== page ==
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Over the weekend I came across this article on the Five Things You’re Doing That Won’t Grow Your Church.

It’s an interesting article on what I imagine the author would say are time wasters for the pastor to be doing.

I agree with the overall ideas presented. There are many activities that pastors do that could really be done, and typically done better, by someone else.  Besides, what better way to involved more people than having people do some of the necessary things that need to happen in a church.  It’s not healthy for a pastor to do everything in a church.

If I could sum up the main point of the author, I would say he is arguing for delegation.

And then there are parts that I don’t agree with (kind of).

First, create a 20 song playlist. These are the 20 songs you’ll rotate through until your church has broken a hundred and you can hand off all this kind of work to someone else. (You can add Christmas and Easter songs later – they don’t count against the 20 song list). Make sure the songs are your congregation’s most favorite – that way the only ones complaining will be your classically trained organist of pianist. Remind them how much easier it will be to prepare from now on!

Yikes!  My initial reaction was one of reading it with a cringe.

I’m not someone who is able to read music.  My wife is (she’s an organist, plays the piano and is musically talented beyond my wildest dreams).  Music doesn’t affect me as much as it does her.  Having said that, she made a great point the other day.  She said, “if you are going to use Powerpoint to show music, have the notes available for people who can read music – that way they can sing along.  Others will hear the singing and be able to follow the tune.  It helps everyone.”  Great point.

Plus, 20 song playlist? That’s all?  I don’t see this working in a Lutheran setting for one reason – we have a liturgical calendar with different seasons throughout the year.  This means the music changes throughout the year.  Can you imagine playing happy, happy, joy, joy praise songs at the end of Lent?

I think what this really speaks to is that there is no one-size fits all solution for any church.  The 20 song playlist may be a great fit for the author’s church.  It fits the context.  But it probably won’t work in a more liturgical church.  Great – don’t do it.

The point is – pay attention to the context and where you are going.  Why are you singing the songs and hymns that you are singing?  Is it because it’s what we’ve always sung?  Is it because the hymns fit the Gospel?  Is it another reason?  Who’s picking the music?  We can get lot’s of great questions and considerations from this point.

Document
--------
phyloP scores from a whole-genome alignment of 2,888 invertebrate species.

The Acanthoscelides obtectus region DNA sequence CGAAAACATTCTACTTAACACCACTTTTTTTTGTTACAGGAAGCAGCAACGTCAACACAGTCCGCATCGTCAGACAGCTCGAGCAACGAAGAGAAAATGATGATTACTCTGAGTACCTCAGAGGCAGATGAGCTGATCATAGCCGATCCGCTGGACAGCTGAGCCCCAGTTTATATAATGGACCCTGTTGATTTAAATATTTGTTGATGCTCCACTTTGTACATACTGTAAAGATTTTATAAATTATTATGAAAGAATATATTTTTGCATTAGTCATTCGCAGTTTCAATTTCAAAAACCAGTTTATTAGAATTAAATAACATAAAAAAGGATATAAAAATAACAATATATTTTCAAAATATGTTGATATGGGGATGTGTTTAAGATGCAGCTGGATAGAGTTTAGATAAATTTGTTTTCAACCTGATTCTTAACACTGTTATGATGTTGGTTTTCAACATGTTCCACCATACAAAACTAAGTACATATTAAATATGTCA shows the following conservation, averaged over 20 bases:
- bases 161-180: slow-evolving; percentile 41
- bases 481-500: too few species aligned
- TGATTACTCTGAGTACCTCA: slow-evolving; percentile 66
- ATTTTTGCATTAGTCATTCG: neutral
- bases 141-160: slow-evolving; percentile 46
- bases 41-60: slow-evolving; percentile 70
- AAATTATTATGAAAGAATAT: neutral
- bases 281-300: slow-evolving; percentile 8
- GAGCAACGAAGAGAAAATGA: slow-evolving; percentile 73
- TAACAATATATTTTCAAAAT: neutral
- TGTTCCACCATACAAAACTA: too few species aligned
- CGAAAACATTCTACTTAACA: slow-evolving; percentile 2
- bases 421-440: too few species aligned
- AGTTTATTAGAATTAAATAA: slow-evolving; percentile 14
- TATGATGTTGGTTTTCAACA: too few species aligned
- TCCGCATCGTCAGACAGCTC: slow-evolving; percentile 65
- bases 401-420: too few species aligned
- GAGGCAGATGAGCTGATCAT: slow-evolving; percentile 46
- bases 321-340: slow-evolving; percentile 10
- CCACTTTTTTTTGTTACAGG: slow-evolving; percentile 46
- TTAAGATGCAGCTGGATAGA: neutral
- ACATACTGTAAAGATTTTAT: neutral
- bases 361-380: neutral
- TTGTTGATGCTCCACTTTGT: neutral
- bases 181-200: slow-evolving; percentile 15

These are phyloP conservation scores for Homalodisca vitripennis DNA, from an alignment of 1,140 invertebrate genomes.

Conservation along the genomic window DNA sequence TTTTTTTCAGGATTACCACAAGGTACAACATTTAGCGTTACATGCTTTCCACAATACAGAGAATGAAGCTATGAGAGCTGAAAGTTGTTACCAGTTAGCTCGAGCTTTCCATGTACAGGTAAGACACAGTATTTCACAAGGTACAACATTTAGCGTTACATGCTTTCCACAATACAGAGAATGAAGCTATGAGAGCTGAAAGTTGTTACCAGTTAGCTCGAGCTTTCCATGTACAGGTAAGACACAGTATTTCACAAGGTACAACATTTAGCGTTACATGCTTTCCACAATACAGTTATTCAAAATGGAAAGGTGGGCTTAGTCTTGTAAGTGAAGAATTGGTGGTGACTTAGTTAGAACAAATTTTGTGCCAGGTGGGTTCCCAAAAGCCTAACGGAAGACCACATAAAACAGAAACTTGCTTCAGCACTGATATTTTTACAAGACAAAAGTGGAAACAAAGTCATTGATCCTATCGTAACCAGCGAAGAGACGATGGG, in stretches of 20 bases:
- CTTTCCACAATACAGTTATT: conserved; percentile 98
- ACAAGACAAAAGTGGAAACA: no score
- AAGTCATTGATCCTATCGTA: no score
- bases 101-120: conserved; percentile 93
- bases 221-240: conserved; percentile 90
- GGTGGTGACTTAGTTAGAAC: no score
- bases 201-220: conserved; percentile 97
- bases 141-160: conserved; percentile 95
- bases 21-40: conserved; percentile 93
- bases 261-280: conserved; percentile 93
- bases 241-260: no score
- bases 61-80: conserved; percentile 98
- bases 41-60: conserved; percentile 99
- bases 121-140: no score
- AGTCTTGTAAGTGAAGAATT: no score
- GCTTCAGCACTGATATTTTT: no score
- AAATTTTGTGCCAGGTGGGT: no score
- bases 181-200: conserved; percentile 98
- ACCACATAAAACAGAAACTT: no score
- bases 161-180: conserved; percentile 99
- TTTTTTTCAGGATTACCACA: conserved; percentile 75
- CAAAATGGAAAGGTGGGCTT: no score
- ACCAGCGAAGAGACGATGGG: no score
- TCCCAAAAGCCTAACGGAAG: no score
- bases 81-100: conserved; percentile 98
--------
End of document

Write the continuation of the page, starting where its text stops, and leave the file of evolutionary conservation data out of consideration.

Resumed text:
The last point (Keeping the Church On Track by Attending Meetings) is right on point.  I’ve heard too many pastors talk about being bogged down with meeting after meeting.  I’m not a big fan of big meetings either.  Some are necessary, I’ll give you that.  But most are done because…well…because it’s been a month since the last meeting and we are supposed to have a monthly meeting, regardless of whether we need one or not.

I’ve heard some unique solutions to this challenge.  One solution from a pastor was to have all meetings scheduled on the same night each week, at the same time.  Radical.  People complained about this for a number of reasons.  Here’s the changes that it forced to happen.  1. It required more people to be involved.  In other words, you really can’t serve on more than one committee at a time.  Why is this a good thing?  Simple, power doesn’t consolidate in the hands of just a few people.  Having more people involved in the life of the church is healthy.  2.  The pastor committed to attending each meeting for a total of 10 minutes.  He would come in and the committee would tell him what he needed to know in that 10 minutes and he would provide what information he needed to give them in that 10 minutes.  Then it was off to the next 10 minute meeting segment.  This is a good use of time for the pastor.  There were times when this would fluctuate of course – some issues were serious and required the pastor to be there the entire time, but that was a rarity.  3.  It creates a sense of trust in people – the pastor doesn’t have to be present for everything – the pastor trusts people to do stuff and make decisions.

I’ve heard other unique solutions to the meeting challenge.  But this post is already long enough and I’ve broken a big blogging rule – only post on one subject.  So tell me, what are your thoughts on the article?  I’d love to hear what you think.